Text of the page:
Feb. 1, 2012, 3:42 PMIndustrial metals enjoyed January's risk rally, with the basket of futures trading on the LME rising 10.9%, led by tin (JJT), up 26.5%. Looking to sink below $3/lb. 3-4 months ago, copper (JJC) has rallied all the way back to $3.84, and resurfaced bullish talk that there's just not enough of the metal being mined. | 1 Comment
Sep. 23, 2011, 1:12 PM
Feb. 22, 2011, 11:21 AM
Feb. 3, 2011, 8:22 AM
Jan. 27, 2011, 10:09 AMUnconcerned that China and India are tightening monetary policy, Jim Rogers sees commodities as a win/win investment. “If the world economy gets better, commodities are going to make a fortune. If the world economy does not get better, commodities are the place to be because they are going to print more money." | 4 Comments
Jan. 20, 2011, 12:38 PMThe FTSE 100 -1.82% is the developed world's worst performing market today as worries about a crackdown on growth in China sink commodity prices. With its heavy weighting of resource stocks, the FTSE is "just an option on global growth." (RIO) -3.43%. (BHP) -3.02%. (TUWOY.PK) -4.01%. (XSRAY.PK) -5.45%. | Comment!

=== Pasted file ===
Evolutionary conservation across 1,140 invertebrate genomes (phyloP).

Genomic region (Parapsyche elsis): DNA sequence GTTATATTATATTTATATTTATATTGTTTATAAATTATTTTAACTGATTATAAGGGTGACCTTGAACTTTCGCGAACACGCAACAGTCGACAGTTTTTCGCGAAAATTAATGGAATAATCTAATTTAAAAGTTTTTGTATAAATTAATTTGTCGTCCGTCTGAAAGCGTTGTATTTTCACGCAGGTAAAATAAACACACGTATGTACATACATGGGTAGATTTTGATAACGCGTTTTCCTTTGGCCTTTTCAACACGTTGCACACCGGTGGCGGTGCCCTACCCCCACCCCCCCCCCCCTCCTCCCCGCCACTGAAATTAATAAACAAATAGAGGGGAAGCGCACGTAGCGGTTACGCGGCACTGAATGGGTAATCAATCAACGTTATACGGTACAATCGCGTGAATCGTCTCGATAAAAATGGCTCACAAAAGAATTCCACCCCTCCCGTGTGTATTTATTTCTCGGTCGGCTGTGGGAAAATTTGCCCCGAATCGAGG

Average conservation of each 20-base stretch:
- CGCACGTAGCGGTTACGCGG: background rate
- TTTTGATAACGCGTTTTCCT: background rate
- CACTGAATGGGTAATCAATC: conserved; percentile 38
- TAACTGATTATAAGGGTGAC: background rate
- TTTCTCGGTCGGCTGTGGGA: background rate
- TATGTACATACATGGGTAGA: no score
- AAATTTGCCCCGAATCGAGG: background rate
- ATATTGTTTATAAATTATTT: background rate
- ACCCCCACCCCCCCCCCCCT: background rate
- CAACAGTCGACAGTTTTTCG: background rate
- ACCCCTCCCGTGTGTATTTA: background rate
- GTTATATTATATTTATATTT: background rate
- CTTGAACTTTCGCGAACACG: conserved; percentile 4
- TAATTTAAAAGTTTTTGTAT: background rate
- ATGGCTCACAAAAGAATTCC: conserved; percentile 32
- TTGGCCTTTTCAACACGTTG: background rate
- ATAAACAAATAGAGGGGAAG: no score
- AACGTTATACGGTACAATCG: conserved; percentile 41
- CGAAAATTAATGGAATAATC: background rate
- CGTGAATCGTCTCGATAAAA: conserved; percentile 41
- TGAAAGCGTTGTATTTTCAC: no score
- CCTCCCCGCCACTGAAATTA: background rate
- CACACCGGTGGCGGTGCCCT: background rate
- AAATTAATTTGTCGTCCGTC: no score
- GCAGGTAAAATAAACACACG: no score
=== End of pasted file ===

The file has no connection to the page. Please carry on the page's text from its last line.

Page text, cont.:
Jan. 18, 2011, 10:16 AM
Jan. 6, 2011, 10:14 AM
Dec. 29, 2010, 2:46 PM
LD vs. ETF Alternatives
The Dow Jones-UBS Lead Subindex Total ReturnSM is a sub-index of the Dow Jones-UBS Commodity Index Total ReturnSM and is intended to reflect the returns that are potentially available through an unleveraged investment in the futures contracts on physical commodities comprising the index as well as the rate of interest that could be earned on cash collateral invested in specified Treasury Bills. The Dow Jones-UBS Lead Subindex Total ReturnSM is a single-commodity sub-index currently consisting of one futures contract on the commodity of lead, which is included in the Dow Jones-UBS Commodity Index Total ReturnSM.